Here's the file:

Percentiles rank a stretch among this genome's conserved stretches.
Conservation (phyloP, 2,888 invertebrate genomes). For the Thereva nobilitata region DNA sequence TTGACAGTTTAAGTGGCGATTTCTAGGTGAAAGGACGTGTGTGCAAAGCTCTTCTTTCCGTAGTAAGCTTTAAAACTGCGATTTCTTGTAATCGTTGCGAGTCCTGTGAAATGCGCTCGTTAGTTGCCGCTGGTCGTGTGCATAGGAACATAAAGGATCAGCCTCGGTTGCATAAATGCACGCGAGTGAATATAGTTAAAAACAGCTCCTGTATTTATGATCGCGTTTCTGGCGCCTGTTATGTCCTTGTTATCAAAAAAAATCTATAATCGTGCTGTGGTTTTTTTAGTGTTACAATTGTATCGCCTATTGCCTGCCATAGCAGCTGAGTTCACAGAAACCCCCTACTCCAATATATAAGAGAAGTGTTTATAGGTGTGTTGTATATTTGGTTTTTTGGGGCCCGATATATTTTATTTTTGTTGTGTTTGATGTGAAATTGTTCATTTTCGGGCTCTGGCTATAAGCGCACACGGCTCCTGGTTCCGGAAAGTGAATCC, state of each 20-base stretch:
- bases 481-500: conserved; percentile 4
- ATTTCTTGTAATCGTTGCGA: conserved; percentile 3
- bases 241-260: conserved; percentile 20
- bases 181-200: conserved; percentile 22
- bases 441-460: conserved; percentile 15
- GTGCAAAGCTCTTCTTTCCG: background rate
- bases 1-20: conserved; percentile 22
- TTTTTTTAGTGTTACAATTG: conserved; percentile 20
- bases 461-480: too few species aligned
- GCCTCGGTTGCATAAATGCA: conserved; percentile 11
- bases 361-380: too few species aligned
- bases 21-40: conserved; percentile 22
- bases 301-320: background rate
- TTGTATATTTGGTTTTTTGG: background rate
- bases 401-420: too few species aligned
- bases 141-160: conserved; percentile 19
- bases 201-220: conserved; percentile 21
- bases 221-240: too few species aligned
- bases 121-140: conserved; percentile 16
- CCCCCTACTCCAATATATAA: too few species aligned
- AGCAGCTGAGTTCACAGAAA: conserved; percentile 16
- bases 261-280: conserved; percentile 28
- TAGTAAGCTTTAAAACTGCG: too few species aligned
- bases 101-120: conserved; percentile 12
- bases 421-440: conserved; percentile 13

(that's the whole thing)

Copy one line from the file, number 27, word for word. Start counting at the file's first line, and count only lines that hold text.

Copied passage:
- bases 421-440: conserved; percentile 13